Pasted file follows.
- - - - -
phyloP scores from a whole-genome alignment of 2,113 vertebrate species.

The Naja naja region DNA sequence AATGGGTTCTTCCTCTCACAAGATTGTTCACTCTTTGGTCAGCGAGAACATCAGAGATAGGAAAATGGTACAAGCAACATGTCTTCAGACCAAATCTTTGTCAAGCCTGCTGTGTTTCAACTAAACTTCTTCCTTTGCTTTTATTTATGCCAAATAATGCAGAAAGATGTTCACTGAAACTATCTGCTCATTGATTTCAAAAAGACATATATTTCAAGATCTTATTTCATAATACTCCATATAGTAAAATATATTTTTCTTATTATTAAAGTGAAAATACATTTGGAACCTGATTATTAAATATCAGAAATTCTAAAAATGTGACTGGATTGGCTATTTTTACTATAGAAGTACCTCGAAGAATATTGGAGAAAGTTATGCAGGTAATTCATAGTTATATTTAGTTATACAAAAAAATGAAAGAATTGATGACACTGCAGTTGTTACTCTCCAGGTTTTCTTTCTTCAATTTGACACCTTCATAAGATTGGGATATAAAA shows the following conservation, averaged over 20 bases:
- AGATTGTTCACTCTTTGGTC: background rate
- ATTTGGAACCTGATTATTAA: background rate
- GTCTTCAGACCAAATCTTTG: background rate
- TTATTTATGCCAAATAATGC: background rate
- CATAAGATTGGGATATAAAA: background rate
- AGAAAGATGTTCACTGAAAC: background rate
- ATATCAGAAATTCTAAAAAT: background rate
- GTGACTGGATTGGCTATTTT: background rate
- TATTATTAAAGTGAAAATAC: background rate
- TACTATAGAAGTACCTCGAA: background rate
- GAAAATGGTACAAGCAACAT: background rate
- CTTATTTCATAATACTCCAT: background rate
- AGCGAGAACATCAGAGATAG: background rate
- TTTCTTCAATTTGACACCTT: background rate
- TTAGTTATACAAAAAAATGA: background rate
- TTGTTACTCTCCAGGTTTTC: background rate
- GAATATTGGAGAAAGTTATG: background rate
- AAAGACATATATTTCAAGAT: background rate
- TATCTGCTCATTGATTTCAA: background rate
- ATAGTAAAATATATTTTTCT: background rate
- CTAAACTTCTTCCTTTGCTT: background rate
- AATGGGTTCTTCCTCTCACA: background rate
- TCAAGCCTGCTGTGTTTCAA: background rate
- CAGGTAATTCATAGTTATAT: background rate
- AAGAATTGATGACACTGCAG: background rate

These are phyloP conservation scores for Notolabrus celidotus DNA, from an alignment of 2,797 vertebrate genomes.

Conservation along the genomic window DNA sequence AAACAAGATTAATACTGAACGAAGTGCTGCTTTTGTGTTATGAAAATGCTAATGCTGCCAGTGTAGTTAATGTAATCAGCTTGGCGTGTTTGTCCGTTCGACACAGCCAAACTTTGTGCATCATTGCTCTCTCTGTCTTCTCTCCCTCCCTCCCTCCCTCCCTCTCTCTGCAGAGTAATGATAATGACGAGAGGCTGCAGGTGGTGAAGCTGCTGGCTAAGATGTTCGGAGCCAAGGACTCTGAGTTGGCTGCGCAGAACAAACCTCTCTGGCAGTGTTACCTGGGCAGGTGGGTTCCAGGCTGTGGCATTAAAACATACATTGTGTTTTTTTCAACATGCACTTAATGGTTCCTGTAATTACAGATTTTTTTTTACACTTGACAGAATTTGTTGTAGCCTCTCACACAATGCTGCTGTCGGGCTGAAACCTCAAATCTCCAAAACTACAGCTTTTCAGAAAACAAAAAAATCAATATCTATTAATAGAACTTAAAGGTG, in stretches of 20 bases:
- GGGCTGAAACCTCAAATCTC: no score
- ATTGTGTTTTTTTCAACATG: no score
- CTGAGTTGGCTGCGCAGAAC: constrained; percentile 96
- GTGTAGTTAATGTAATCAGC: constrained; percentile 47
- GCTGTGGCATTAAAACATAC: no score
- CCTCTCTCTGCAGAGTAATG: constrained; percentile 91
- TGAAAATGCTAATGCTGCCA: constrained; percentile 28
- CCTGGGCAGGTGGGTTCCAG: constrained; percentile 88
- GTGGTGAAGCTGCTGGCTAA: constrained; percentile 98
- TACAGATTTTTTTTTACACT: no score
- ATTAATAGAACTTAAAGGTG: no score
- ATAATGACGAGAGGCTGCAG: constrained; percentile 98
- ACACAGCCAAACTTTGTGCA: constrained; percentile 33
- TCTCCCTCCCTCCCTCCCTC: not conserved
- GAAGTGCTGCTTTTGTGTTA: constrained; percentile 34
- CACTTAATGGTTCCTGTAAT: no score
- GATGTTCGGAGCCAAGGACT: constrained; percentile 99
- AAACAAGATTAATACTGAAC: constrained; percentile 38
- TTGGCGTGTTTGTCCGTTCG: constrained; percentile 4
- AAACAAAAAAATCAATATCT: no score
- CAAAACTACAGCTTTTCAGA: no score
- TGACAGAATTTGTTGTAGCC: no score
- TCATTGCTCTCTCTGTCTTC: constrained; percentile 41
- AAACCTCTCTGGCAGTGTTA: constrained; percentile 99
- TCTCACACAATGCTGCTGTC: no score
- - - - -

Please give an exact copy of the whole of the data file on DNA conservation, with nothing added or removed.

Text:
phyloP scores from a whole-genome alignment of 2,113 vertebrate species.

The Naja naja region DNA sequence AATGGGTTCTTCCTCTCACAAGATTGTTCACTCTTTGGTCAGCGAGAACATCAGAGATAGGAAAATGGTACAAGCAACATGTCTTCAGACCAAATCTTTGTCAAGCCTGCTGTGTTTCAACTAAACTTCTTCCTTTGCTTTTATTTATGCCAAATAATGCAGAAAGATGTTCACTGAAACTATCTGCTCATTGATTTCAAAAAGACATATATTTCAAGATCTTATTTCATAATACTCCATATAGTAAAATATATTTTTCTTATTATTAAAGTGAAAATACATTTGGAACCTGATTATTAAATATCAGAAATTCTAAAAATGTGACTGGATTGGCTATTTTTACTATAGAAGTACCTCGAAGAATATTGGAGAAAGTTATGCAGGTAATTCATAGTTATATTTAGTTATACAAAAAAATGAAAGAATTGATGACACTGCAGTTGTTACTCTCCAGGTTTTCTTTCTTCAATTTGACACCTTCATAAGATTGGGATATAAAA shows the following conservation, averaged over 20 bases:
- AGATTGTTCACTCTTTGGTC: background rate
- ATTTGGAACCTGATTATTAA: background rate
- GTCTTCAGACCAAATCTTTG: background rate
- TTATTTATGCCAAATAATGC: background rate
- CATAAGATTGGGATATAAAA: background rate
- AGAAAGATGTTCACTGAAAC: background rate
- ATATCAGAAATTCTAAAAAT: background rate
- GTGACTGGATTGGCTATTTT: background rate
- TATTATTAAAGTGAAAATAC: background rate
- TACTATAGAAGTACCTCGAA: background rate
- GAAAATGGTACAAGCAACAT: background rate
- CTTATTTCATAATACTCCAT: background rate
- AGCGAGAACATCAGAGATAG: background rate
- TTTCTTCAATTTGACACCTT: background rate
- TTAGTTATACAAAAAAATGA: background rate
- TTGTTACTCTCCAGGTTTTC: background rate
- GAATATTGGAGAAAGTTATG: background rate
- AAAGACATATATTTCAAGAT: background rate
- TATCTGCTCATTGATTTCAA: background rate
- ATAGTAAAATATATTTTTCT: background rate
- CTAAACTTCTTCCTTTGCTT: background rate
- AATGGGTTCTTCCTCTCACA: background rate
- TCAAGCCTGCTGTGTTTCAA: background rate
- CAGGTAATTCATAGTTATAT: background rate
- AAGAATTGATGACACTGCAG: background rate

These are phyloP conservation scores for Notolabrus celidotus DNA, from an alignment of 2,797 vertebrate genomes.

Conservation along the genomic window DNA sequence AAACAAGATTAATACTGAACGAAGTGCTGCTTTTGTGTTATGAAAATGCTAATGCTGCCAGTGTAGTTAATGTAATCAGCTTGGCGTGTTTGTCCGTTCGACACAGCCAAACTTTGTGCATCATTGCTCTCTCTGTCTTCTCTCCCTCCCTCCCTCCCTCCCTCTCTCTGCAGAGTAATGATAATGACGAGAGGCTGCAGGTGGTGAAGCTGCTGGCTAAGATGTTCGGAGCCAAGGACTCTGAGTTGGCTGCGCAGAACAAACCTCTCTGGCAGTGTTACCTGGGCAGGTGGGTTCCAGGCTGTGGCATTAAAACATACATTGTGTTTTTTTCAACATGCACTTAATGGTTCCTGTAATTACAGATTTTTTTTTACACTTGACAGAATTTGTTGTAGCCTCTCACACAATGCTGCTGTCGGGCTGAAACCTCAAATCTCCAAAACTACAGCTTTTCAGAAAACAAAAAAATCAATATCTATTAATAGAACTTAAAGGTG, in stretches of 20 bases:
- GGGCTGAAACCTCAAATCTC: no score
- ATTGTGTTTTTTTCAACATG: no score
- CTGAGTTGGCTGCGCAGAAC: constrained; percentile 96
- GTGTAGTTAATGTAATCAGC: constrained; percentile 47
- GCTGTGGCATTAAAACATAC: no score
- CCTCTCTCTGCAGAGTAATG: constrained; percentile 91
- TGAAAATGCTAATGCTGCCA: constrained; percentile 28
- CCTGGGCAGGTGGGTTCCAG: constrained; percentile 88
- GTGGTGAAGCTGCTGGCTAA: constrained; percentile 98
- TACAGATTTTTTTTTACACT: no score
- ATTAATAGAACTTAAAGGTG: no score
- ATAATGACGAGAGGCTGCAG: constrained; percentile 98
- ACACAGCCAAACTTTGTGCA: constrained; percentile 33
- TCTCCCTCCCTCCCTCCCTC: not conserved
- GAAGTGCTGCTTTTGTGTTA: constrained; percentile 34
- CACTTAATGGTTCCTGTAAT: no score
- GATGTTCGGAGCCAAGGACT: constrained; percentile 99
- AAACAAGATTAATACTGAAC: constrained; percentile 38
- TTGGCGTGTTTGTCCGTTCG: constrained; percentile 4
- AAACAAAAAAATCAATATCT: no score
- CAAAACTACAGCTTTTCAGA: no score
- TGACAGAATTTGTTGTAGCC: no score
- TCATTGCTCTCTCTGTCTTC: constrained; percentile 41
- AAACCTCTCTGGCAGTGTTA: constrained; percentile 99
- TCTCACACAATGCTGCTGTC: no score